Codling moth trap catch numbers are declining and we are past peak egg hatch. Growers should use insecticides aimed at larvae. We are catching obliquebanded leafroller adults and expect egg hatch of this generation has started. It appears obliquebanded leafroller has recovered from a population collapse during the extreme drought of 2012 (see “Summer leafroller control”). Relatively dry conditions have slowed disease development. Sooty blotch and flyspeck requires about 220 hours of leaf wetness starting 10 days past petal fall to begin infection. We currently have about 166 hours of leaf wetness since petal fall.

Pear fruit are over 1 inch in diameter. Removing succulent water sprouts from the inside of the tree helps to reduce sites for pear psylla population growth. Pear scab symptoms can be found on the leaves and fruit of unsprayed trees. Sticky leaves due to pear psylla honeydew can be found in some orchards.

Small fruit

Japanese beetles are beginning to emerge and numbers should increase after rains in July. A few spotted wing Drosophila (SWD) are being trapped in some traps in southwest Michigan. Wild berries such as bush honeysuckle, mulberries, saskatoons and black raspberries are ripening. Many wild fruit serve as hosts to SWD. Early ripening fruit help to build SWD populations. We will soon see the first surge in SWD numbers as flies emerge from these fruits.

Grapes are at the buckshot berry stage. The two-to four-week, post-bloom period is the most important time to control black rot, powdery mildew, downy mildew and Phomopsis. Dry weather with few infection periods since May has kept disease pressure down. Very little disease has been noted in scouting area vineyards. Phomopsis is the most common disease found in vineyards due to the wet weather during early shoot growth. Due to the dry weather, last month’s black rot, downy mildew and powdery mildew are hard to find.

Second generation flight of grape berry moth is beginning. Dates for full bloom in wild grape were May 28 for Berrien County and May 30 for Van Buren County. We are using these dates with the Enviroweather grape berry moth model to determine the treatment date of 810 GDD base 47 after biofix. Insecticide applications should be timed for June 30 in parts of Berrien County and July 3 in Van Buren County.

Blueberry harvest has started in Berrien County with the first harvests of many early varieties. The earliest varieties are also picking to the north. We are still catching fruitworm moths. Generally, cherry fruitworm and cranberry fruitworm trap catches are low, but surges have been found in some fields. Blueberry maggot have been caught in some fields. Few SWD are being trapped in the region, but this will change. We expect a surge in SWD numbers soon from ripening wild fruit.

Warm rains allow anthracnose fruit rot to become established on green fruit. In the green fruit stage, fungicides work much better than when protecting ripe fruit. Use the Enviro-weather anthracnose model. Shoots collapse from phomopsis stem canker is starting. Growers should be irrigating to maintain fruit growth. Growers should pay close attention to soil moisture. Some growers have complained of small fruit on canes with a heavy fruit set and few leaves.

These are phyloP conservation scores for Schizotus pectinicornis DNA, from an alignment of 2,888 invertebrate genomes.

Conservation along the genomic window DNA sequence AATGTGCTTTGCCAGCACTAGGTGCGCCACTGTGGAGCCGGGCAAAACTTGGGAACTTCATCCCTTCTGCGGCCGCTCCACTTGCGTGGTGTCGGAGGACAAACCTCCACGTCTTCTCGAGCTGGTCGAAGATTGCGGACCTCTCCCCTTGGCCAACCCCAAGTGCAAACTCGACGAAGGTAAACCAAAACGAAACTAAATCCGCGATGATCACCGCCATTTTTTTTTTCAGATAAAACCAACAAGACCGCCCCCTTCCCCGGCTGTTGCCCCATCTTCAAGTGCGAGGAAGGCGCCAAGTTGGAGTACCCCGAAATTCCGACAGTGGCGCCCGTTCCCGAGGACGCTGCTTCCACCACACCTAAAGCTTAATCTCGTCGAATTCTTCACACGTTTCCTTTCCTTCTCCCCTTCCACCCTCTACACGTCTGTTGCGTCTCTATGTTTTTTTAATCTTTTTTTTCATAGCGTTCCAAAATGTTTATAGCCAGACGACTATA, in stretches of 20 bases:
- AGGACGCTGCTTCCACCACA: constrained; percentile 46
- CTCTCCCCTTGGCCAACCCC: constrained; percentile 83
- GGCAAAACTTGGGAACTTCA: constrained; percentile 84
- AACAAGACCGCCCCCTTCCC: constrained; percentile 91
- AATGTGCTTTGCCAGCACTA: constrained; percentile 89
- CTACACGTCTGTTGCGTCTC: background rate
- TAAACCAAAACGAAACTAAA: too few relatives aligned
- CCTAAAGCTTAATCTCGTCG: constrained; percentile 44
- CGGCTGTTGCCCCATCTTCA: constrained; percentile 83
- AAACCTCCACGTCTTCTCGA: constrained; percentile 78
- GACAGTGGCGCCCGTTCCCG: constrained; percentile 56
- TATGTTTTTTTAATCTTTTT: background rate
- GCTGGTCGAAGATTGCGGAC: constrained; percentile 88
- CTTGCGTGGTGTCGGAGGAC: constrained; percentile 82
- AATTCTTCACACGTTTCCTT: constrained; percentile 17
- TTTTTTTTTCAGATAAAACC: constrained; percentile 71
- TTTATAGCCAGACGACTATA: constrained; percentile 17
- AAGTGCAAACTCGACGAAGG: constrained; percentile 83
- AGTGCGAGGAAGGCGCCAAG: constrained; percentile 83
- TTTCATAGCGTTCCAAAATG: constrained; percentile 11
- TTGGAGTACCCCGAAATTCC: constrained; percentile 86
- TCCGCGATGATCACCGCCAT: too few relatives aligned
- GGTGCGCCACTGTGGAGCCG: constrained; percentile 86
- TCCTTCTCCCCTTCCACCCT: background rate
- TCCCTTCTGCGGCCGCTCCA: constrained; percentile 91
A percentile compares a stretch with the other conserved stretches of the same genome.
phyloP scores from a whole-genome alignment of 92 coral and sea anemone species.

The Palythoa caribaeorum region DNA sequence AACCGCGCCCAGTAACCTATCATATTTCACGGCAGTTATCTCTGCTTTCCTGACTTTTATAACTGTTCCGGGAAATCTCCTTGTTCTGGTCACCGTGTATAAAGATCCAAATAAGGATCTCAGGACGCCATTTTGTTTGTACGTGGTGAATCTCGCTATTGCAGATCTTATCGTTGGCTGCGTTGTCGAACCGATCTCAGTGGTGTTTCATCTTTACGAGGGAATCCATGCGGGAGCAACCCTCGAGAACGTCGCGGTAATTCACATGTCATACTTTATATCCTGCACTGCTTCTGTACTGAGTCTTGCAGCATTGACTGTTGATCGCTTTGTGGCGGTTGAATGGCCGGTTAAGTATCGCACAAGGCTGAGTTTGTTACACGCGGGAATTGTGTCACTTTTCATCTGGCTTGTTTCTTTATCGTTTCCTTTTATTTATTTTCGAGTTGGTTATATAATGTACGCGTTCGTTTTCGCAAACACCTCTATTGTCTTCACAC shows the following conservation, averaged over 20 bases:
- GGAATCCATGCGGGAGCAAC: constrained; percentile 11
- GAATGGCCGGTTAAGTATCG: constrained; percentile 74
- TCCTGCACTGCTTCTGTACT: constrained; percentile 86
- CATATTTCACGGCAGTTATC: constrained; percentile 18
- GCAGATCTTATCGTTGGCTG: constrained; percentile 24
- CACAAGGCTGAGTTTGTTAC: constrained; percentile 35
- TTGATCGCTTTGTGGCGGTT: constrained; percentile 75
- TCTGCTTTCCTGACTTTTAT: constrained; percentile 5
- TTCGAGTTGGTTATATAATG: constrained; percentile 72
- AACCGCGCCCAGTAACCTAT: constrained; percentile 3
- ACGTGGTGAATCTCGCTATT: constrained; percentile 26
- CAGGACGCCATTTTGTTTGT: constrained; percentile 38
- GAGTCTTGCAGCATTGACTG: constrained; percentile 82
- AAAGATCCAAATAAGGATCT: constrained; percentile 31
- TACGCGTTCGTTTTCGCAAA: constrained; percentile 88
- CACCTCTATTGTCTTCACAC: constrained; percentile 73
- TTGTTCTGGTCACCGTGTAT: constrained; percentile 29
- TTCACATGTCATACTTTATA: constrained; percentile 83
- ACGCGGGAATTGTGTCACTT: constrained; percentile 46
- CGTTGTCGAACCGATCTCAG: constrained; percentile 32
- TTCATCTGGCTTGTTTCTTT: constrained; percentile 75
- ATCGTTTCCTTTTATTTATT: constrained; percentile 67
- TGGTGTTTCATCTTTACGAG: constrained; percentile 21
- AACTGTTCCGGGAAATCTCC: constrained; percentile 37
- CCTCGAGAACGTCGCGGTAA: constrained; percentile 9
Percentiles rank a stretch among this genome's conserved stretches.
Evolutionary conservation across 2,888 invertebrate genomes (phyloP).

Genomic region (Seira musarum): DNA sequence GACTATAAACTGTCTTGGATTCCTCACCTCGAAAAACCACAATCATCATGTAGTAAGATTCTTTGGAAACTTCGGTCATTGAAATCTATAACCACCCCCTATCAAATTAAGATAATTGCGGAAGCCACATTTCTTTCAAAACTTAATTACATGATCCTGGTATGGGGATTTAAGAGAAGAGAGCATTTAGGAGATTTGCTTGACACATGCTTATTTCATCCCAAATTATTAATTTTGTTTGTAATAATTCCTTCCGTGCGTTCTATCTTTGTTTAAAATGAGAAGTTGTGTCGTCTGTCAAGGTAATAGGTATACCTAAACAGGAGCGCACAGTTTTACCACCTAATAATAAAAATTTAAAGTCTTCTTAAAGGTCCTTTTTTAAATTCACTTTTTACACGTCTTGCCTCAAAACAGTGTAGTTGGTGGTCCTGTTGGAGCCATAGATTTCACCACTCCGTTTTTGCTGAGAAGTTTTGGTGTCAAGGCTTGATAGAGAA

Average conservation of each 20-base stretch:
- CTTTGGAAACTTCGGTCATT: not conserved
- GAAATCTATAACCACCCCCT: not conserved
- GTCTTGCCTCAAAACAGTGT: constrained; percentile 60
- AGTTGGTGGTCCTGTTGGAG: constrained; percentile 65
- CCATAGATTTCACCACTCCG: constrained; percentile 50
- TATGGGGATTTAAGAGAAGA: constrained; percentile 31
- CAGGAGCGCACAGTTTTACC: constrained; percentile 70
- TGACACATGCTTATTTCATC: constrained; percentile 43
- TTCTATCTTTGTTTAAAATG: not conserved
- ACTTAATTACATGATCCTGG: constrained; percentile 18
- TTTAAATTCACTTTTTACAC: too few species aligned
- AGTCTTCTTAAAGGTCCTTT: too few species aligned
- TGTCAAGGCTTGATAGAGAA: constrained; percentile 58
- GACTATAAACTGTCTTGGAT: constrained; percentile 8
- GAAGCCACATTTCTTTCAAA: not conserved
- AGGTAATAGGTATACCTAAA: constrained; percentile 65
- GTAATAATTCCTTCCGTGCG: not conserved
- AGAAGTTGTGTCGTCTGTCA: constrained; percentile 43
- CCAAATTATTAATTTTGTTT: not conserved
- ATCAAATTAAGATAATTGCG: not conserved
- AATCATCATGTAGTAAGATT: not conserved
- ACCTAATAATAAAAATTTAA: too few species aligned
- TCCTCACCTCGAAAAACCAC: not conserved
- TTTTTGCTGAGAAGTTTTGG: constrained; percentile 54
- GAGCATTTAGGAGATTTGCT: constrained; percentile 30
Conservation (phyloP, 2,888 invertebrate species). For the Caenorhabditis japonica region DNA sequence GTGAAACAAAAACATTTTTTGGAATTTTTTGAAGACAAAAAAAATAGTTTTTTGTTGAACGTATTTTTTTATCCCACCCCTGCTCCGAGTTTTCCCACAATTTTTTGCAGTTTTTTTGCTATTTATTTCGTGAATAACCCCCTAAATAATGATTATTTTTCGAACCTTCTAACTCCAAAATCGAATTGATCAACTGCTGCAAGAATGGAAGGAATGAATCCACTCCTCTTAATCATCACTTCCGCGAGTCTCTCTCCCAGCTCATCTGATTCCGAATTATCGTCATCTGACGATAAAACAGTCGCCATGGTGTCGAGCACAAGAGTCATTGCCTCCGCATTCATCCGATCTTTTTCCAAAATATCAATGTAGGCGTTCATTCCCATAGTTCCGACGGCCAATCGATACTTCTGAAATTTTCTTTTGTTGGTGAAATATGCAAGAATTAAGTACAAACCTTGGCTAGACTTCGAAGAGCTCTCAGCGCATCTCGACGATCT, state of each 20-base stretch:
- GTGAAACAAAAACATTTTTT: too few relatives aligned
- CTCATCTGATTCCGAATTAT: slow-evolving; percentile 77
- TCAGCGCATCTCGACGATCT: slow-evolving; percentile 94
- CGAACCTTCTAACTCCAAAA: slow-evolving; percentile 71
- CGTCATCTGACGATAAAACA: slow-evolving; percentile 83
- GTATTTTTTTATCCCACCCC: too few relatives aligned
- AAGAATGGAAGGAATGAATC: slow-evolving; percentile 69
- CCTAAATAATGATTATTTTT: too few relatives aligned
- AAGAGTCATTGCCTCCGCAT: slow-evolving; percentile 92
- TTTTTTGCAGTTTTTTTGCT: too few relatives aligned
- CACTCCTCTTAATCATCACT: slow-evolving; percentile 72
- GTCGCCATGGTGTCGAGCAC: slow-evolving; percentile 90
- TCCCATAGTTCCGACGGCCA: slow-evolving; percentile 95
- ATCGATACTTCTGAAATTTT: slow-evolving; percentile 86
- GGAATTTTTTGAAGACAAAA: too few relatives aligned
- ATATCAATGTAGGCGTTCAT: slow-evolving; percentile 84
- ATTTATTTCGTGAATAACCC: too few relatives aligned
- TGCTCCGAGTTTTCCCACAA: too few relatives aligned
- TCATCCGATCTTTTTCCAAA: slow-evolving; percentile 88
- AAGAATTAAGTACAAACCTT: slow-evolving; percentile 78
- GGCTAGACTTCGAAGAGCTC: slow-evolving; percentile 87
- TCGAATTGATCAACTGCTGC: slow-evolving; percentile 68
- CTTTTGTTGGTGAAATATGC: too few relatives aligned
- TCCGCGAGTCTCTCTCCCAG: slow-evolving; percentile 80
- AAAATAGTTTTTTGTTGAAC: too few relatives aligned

Strawberry harvest has ended across southwest Michigan. Fruit rots and sap beetles were a problem for many growers. Growers need to renovate their fields to begin setting up a good harvest next year. For more information on strawberry renovation, see the MSU Extension articles “Time to renovate strawberries” for cultural considerations, and “Strawberry renovation is due soon” for herbicide choices. Growers with day-neutral strawberries should consider monitoring for SWD.

Bramble harvest is underway with black raspberries (black caps) and early summer red raspberries being harvested. Soils are dry and growers should be irrigating. Raspberries and black berries are shallow-rooted and benefit from irrigation under dry conditions. The ripening fruit is attractive to SWD. Growers should have traps on their farms. Some growers are picking every two days to avoid SWD. Raspberry cane borer will be attacking primocanes.


The initial symptoms of spur blight are an infection of the midrib of the leaf that progresses back down the leave into the cane. Photo: Mark Longstroth, MSU Extension.

Cranberries are still blooming.

Upcoming meetings

There are a pair of Blueberry Pre-harvest Meetings in Van Buren and Ottawa counties on Tuesday, June 28, in Van Buren County and Wednesday, June 29, in Ottawa County. Both meetings will be from 6 to 8 p.m. and will be eligible for two RUP credits. The Van Buren County meeting in Breedsville, Michigan, includes an herbicide demonstration plot. There is no fee for either of these meetings and all blueberry growers and consultants are invited to attend.

The Tree Fruit Plant Growth Regulator Tour is in Sparta, Michigan, on Thursday, June 30, from 9 a.m. to 1 p.m. This meeting is free, but online registration is encouraged in order to allow for an accurate lunch count. There will also be tour stops after lunch. To register online and to view a more complete agenda, go to: 2016 Tree Fruit Plant Growth Regulator Tour.

There will be Spotted Wing Drosophila (SWD) Berry Grower IPM Training on Thursday, June 30, 2016, from 9 a.m. to 4 p.m. at the Ottawa County Fillmore Complex, 12220 Fillmore Street, West Olive, MI 49460. Cost is $30 and the last day to register is Wednesday, June 29.

Tour and discuss organic and conventional fruit production under high tunnels at the 2016 High Tunnel Fruit Production Tour, Tuesday, July 5, from 6:30-8 p.m. at the Horticulture Teaching and Research Center, 3291 College Road, Holt, MI 48842.